Keller's Reason for God

Discussion in 'The Literary Forum' started by Grillsy, Nov 30, 2009.

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  1. ChristianTrader

    ChristianTrader Puritan Board Graduate

    Then what is the scientific difference? The common view of YEC creationists is that Theistic evolutionists take all that regular darwinian science puts forward then stick God at the front of the process, and say "Done".

    CT
     
  2. Philip

    Philip Puritan Board Graduate

    Just to note that I've met theistic evolutionists who would claim supernatural intervention as a means by which evolution progressed. Most of these would also maintain that Adam and Eve were entirely separate creations.

    The issue is more one of how to reconcile the apparent age and progression of the earth (if the findings are unreliable, then modern nuclear physics--all of it--is most likely false) with the chronology found in the scriptures, particularly with Genesis 1 (the geneologies are fairly flexible, methinks).
     
  3. Montanablue

    Montanablue Puritan Board Doctor

    Since I'm not a theistic evolutionist and since I don't really care to spend my time arguing their case, I hope you'll pardon me for not responding to your query. To be honest, I would run the risk of misstating their case. I merely responded to the thread because I knew so many of my theistic evolutionist friends would be appalled at what was being put on them.

    I can say that all of them see God as the master and designer of creation and reject a number of Darwin's assertions. But to try to expand on which assertions they reject etc would be foolish of me since I haven't studied the topic in-depth.
     
  4. Puritan Sailor

    Puritan Sailor Puritan Board Doctor

    I can't speak for the PCA, but the OPC has ruled theistic evolution to be out of accord with our standards and Scripture through a judicial case a few years back. So they have ruled against Warfield's particular view. :2cents:
     
  5. Wayne

    Wayne Tempus faciendi, Domine.

    A sample quote from the PCA position paper on creation in regards to theistic evolution:

    And another:

    [emphasis added]
     
  6. Philip

    Philip Puritan Board Graduate

    Didn't the PCA report allow for teaching of a theological or literary framework view of Genesis 1, though?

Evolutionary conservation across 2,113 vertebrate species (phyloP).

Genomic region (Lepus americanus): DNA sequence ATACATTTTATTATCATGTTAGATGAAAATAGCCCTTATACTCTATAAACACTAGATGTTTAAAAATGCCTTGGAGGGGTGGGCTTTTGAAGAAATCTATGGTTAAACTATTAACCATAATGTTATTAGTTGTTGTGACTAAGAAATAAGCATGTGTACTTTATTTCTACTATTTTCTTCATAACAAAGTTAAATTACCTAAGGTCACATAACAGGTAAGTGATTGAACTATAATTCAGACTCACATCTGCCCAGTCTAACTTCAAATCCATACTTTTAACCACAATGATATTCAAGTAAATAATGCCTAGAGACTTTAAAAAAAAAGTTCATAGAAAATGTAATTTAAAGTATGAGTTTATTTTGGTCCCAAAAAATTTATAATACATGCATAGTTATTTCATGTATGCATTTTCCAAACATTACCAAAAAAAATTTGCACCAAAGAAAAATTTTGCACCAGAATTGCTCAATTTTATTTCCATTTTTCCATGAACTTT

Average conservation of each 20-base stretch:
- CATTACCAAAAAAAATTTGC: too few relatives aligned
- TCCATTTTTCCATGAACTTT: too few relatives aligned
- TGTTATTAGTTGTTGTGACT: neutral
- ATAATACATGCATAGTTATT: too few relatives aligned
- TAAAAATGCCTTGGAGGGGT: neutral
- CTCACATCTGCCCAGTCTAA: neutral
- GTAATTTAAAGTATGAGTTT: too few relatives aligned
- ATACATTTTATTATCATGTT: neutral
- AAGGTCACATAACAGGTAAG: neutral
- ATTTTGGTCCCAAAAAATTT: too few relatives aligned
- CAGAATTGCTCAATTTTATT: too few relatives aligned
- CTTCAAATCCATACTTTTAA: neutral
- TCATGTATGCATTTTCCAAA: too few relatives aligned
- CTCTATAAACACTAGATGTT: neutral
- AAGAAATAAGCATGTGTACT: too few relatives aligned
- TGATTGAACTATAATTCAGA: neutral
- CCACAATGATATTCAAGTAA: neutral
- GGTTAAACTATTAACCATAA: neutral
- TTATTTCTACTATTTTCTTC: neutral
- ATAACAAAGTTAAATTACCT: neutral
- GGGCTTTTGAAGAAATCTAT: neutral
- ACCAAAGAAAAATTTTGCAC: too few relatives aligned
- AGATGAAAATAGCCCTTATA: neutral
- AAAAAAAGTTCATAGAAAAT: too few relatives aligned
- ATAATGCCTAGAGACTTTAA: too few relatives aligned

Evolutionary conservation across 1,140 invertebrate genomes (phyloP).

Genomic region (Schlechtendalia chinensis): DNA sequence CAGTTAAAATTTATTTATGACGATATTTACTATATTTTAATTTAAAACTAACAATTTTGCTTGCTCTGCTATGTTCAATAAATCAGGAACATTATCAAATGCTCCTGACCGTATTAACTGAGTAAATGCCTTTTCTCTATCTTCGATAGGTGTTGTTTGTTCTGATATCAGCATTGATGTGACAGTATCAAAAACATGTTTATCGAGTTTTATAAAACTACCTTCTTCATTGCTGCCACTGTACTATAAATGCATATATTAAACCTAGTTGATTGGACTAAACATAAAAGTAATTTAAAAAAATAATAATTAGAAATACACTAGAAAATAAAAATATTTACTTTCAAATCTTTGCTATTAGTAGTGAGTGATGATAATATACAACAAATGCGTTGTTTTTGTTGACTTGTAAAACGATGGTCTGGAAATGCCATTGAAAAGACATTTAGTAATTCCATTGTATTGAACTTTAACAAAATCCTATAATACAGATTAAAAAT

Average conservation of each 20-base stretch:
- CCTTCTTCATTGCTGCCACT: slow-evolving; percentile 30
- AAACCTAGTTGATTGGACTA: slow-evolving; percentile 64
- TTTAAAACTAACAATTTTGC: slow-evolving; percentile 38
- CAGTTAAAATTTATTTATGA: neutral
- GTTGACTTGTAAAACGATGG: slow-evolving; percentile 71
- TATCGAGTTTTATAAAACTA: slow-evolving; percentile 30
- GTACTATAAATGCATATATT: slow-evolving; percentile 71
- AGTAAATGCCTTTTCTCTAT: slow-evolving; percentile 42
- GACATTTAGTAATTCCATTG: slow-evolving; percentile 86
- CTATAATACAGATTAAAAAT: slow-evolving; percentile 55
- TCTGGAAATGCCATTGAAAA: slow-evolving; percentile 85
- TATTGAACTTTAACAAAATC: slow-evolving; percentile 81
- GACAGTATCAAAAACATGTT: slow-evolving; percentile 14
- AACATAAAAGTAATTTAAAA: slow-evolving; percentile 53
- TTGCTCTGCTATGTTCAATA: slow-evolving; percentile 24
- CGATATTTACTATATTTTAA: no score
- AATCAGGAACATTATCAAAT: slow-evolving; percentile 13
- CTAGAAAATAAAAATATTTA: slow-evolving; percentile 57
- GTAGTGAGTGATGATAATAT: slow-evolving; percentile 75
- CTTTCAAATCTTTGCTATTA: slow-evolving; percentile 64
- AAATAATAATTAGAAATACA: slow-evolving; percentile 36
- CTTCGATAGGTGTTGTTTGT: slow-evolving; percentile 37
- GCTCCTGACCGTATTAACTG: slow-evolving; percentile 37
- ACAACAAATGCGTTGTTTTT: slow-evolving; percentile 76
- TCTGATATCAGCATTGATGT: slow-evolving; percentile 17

It seems to me that as long as we can say that Adam and Eve didn't have/need navels, we're on fairly solid ground :lol:
     
  7. Wayne

    Wayne Tempus faciendi, Domine.

  8. lynnie

    lynnie Puritan Board Graduate

    Patrick/PS...thanks, I didn't know that about the OPC.

    Wayne....interesting.

    I know that in my Presbytery (metro NY, with Keller) there are ordained guys with exceptions to the confession on the sabbath and a few other things. So I would imagine it is also fine to take exceptions to PCA position papers. I can't see that this creationism position will ever be required if the confessional sabbath position about recreation isn't. Just guessing.

    One of my kids would agree with everything in a standard statement of faith but he became a theistic evolutionist at college. Drives me nuts when we get talking. He was a history major and took barely any science, and I took almost all botany/biology/geology, but he has lots of theologians on his side for all the old earth, day-age junk, as well as the divinely directed evolution, so it seems like a useless debate anymore.
     
  9. Philip

    Philip Puritan Board Graduate

    After reading the position paper on the framework view, it seems (to me) that Keller is in line with it.
     
  10. Jon Peters

    Jon Peters Puritan Board Sophomore

    Why should YEC define the terms of the opposition? I suppose it's easier to refute when you narrow the terms of the debate. Or perhaps I misunderstand something.
     
  11. tcalbrecht

    tcalbrecht Puritan Board Junior

    I will.

    I agree they are different at a metaphysical level, but that was not my question. Are they physically (scientifically) distinguishable, and if so how?

    As I understand things, theistic evolutionists believe that God providentially ordered creation to bring about what we see today. From the PCA Statement:
    Hence, speciation becomes a "natural" process. However, the view is essentially deist in that God simply wound up the clock and had nothing else to do. The only supernatural act was the setting up of the initials conditions.

    It is distinguished from, say, progressive creation which teaches that God directly/supernaturally intervened at certain points to create new species.